By Dillon Burroughs September 7, 2021 at 8:44am
A Rutgers University student has been barred from taking online classes from the college because he is unvaccinated, even though his courses are completely remote.
“After submitting the survey, I got no pop-up indication that I still needed the vaccine — like I had seen in the past — and since I was online and the survey said I was all set, I assumed the emails in my inbox pertaining to (the vaccine) must apply to in-person students,” 22-year-old Logan Hollar told NJ.com.
“This turned out not to be the case,” he said.
Hollar was scheduled to attend classes starting Sept. 1. He has now been locked out of his university account and has been told that if he applies for an exemption from the vaccine mandate and his exemption is approved, it could take two to four weeks before he’d be reinstated, according to the report.
Hollar said he will likely be forced to transfer to a different school to continue his education.
“I believe in science, I believe in vaccines, but I am highly confident that COVID-19 and variants do not travel through computer monitors by taking online classes,” Keith Williams, Hollar’s stepfather, told NJ.com.
“He chose to remove himself from an on-campus experience so he would not need to be vaccinated,” Williams added.
University spokeswoman Dory Devlin said Rutgers has “provided comprehensive information and direction to students to meet vaccine requirements through several communications channels,” according to the New York Post.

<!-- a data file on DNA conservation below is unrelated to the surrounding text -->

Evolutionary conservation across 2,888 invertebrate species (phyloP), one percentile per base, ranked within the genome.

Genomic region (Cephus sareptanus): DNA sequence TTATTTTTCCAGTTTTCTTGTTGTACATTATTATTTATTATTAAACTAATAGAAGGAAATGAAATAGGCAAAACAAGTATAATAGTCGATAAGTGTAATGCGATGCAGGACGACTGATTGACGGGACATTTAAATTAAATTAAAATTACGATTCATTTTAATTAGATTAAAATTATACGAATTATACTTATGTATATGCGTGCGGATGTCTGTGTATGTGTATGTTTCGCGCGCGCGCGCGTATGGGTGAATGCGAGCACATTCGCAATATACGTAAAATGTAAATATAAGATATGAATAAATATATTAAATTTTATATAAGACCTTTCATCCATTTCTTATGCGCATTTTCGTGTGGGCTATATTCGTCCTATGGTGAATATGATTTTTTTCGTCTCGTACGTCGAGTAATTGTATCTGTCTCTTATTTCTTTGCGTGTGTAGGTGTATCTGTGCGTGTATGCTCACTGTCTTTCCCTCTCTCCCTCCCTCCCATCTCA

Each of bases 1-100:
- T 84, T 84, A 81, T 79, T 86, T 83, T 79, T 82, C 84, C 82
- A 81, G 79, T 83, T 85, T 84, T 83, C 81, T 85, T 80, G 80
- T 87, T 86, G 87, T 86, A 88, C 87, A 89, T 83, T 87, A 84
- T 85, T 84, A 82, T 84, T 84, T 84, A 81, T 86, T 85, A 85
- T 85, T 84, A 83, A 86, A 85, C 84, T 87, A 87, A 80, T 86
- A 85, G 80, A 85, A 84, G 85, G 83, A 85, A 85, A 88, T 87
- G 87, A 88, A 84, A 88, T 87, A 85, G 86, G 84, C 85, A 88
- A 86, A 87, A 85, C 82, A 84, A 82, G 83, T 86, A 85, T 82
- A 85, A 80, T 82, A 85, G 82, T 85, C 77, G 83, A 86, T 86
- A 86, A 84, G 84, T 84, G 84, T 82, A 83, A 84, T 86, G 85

She added there was a distinction between a “fully online degree-granting program” and “classes that are fully remote” but are considered on-campus students.
Should colleges take action against students who are unvaccinated?
Cases involving the required vaccination of university students have already reached significant levels. In August, Supreme Court Justice Amy Coney Barrett declined to grant an emergency injunction to eight college students who sued to block Indiana University’s vaccine mandate.
The mandate required the school’s 90,000 students and 40,000 employees to get vaccinated against the coronavirus.
Barrett has jurisdiction over the 7th U.S. Circuit Court of Appeals, where the lawsuit originated.
In their Aug. 6 filing, the eight students said Indiana University’s vaccination policy violates their “constitutional rights to bodily integrity and autonomy.”
In their filing urging Barrett to block Indiana University’s vaccine mandate, the students said their refusal to get vaccinated was based on legitimate concerns, “including underlying medical conditions, having natural antibodies, and the risks associated with the vaccine.”
The students argued that they’re adults who are entitled to make their own medical treatment decisions and they have a constitutional right to bodily autonomy.
“IU, however, is treating its students as children who cannot be trusted to make mature decisions and has substituted itself for both the student and her attending physician, mandating a choice which is the student’s to make,” they said in their court filing.
The plaintiffs also said it made no scientific sense to force college students to submit to a vaccine when “the risk of serious morbidity and mortality from COVID for those under 30 is close to zero.”